I’m lousy at baseball. Fly balls fly right over me, line drives make me duck, and I can’t run the bases worth a darn–but that’s all right, since I seldom hit the ball.
So to write this column about the science of pitching, I turned to an expert: Robert K. Adair, Sterling Professor of Physics at Yale University, whose 1990 book The Physics of Baseball provided all the information I needed. If you’re a serious baseball fan (or a serious physics fan), I highly recommend it.
As every batter knows, the baseball does not follow a perfectly straight line between the pitcher and the plate (more’s the pity). In fact, the pitcher has a number of weapons in his arsenal, all designed to confuse the batter, beginning with the curve ball.
Curve balls are thrown with a spin, which means one side of the ball spins against the flow of air, and one side with it. Air resistance is higher on the side spinning into the wind, and that pushes the ball in the other direction. This is called the Magnus Effect.
A “typical” wide-breaking curve ball might be thrown at 70 miles per hour, spinning at 1600 rpm, and would cross the plate about six-tenths of a second later at about 61 mph. Although the path of the ball is actually a smooth curve, like a small piece of a much larger circle, to the batter it appears to “break” because halfway to the plate it’s only 3.4 inches away from the initial, straight path, but by the time it gets to the plate it’s curved 14.4 inches–the distance from the inside corner to the outside corner.
Most curve balls wouldn’t actually be thrown like that, because major league pitchers are more interested in making the ball curve downward than to the side. There is, however, a kind of fast curve ball with its direction of spin parallel to the ground. Because it’s fast, it doesn’t curve as much (because there’s not as much time for the Magnus Effect to act on it), and all of that curve is to the side. It’s known as the slider.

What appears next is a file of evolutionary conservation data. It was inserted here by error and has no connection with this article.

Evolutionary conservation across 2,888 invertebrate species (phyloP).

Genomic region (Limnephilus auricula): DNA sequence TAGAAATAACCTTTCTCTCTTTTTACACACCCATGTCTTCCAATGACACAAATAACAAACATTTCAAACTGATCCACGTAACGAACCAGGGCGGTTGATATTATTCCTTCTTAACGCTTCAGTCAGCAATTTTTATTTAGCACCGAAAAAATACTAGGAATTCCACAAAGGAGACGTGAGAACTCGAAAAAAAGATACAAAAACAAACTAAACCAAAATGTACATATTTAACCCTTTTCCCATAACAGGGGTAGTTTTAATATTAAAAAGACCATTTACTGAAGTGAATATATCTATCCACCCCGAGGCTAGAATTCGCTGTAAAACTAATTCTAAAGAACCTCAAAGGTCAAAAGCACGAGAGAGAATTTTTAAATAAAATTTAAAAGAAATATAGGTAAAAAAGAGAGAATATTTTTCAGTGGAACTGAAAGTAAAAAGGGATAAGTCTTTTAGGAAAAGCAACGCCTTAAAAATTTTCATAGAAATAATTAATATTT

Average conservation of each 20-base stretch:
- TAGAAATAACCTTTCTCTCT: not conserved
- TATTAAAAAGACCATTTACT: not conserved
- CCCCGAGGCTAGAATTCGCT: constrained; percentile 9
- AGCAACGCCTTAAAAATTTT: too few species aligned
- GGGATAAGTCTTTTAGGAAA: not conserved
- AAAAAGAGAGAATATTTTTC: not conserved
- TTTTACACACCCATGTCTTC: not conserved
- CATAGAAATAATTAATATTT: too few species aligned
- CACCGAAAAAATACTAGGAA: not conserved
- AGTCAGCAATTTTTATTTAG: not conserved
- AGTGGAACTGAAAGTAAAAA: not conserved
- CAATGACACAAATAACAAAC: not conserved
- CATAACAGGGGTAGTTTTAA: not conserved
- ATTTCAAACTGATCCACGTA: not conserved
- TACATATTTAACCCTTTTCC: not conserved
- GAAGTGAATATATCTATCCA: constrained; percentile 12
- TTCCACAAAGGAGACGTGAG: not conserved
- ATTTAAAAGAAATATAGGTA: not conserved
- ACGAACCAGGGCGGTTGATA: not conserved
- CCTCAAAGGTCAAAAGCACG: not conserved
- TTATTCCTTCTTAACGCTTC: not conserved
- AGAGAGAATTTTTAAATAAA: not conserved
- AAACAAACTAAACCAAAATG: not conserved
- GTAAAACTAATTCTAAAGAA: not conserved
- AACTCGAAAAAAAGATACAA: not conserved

The screwball is a reverse curve thrown by a right-handed pitcher to break away from a left-handed batter. (Or, presumably, vice versa.)
An even more confusing pitch, for everyone concerned, is the knuckle ball, which, though it curves, is quite different from the curve ball. Whereas a curve ball’s curve is generated by its spin, the knuckle ball (usually thrown off the fingertips, not the knuckles) is thrown with almost no spin: maybe just a half-turn between pitcher and batter.
Its trajectory is therefore influenced most by the difference in air resistance between the stitched and smooth parts of the ball. The slow rotation of the ball moves that area of drag around, so the ball can be pushed in more than one direction. One simulated knuckle ball in a wind-tunnel had moved a full 11 inches off-centre when it was only 20 feet from the plate–then ducked back in to pass right through the strike zone. A batter would relax long before that ball turned into a strike, and a catcher would gather himself to chase a wild pitch. The trouble is, tiny changes in the initial ball orientation give wildly different results at the plate, which makes the knuckle ball very hard to control.
Of course, the key baseball pitch is the fastball, which sizzles across the plate at between 90 and 100 mph. Since the ball loses about one mile per hour every seven feet due to air resistance, it’s actually leaving the pitcher’s hand at well over 100 mph.
Gravity insists that a fastball drop about three feet in the 56 feet it travels from pitcher to batter, which means the pitcher actually has to throw the ball at an upward angle. To the batter, however, a perfectly thrown fastball will appear to travel in a straight line, because the upward angle the pitcher applies and the gravitational effect cancel each other out. The pitcher can also put a “hop” on the ball by throwing it with a backspin, which increases air resistance on the bottom of the ball and forces it up four or five inches.
The “split-finger” fastball, which is legal, has a lot in common with the spitball, which isn’t. Both are delivered with very little spin (the spit, or other lubricant, allows the ball to slip smoothly out of the pitcher’s hand), which means they travel slower and arrive lower than a regular fastball–but the pitcher throws them just as hard, which means the batter is expecting a regular fastball, and is likely to swing too soon and too high.
Scuffing the ball (which is also illegal) can increase drag on one side and cause the ball to move in that direction. It takes a skilled pitcher to make effective use of scuffing, since the effect is small, but even a small effect can be the difference between a home run and a pop fly. That’s because baseball truly is a game of inches–and that, by the way, is why I didn’t use metric measurements in this column.
Whoever heard baseball called a game of centimetres?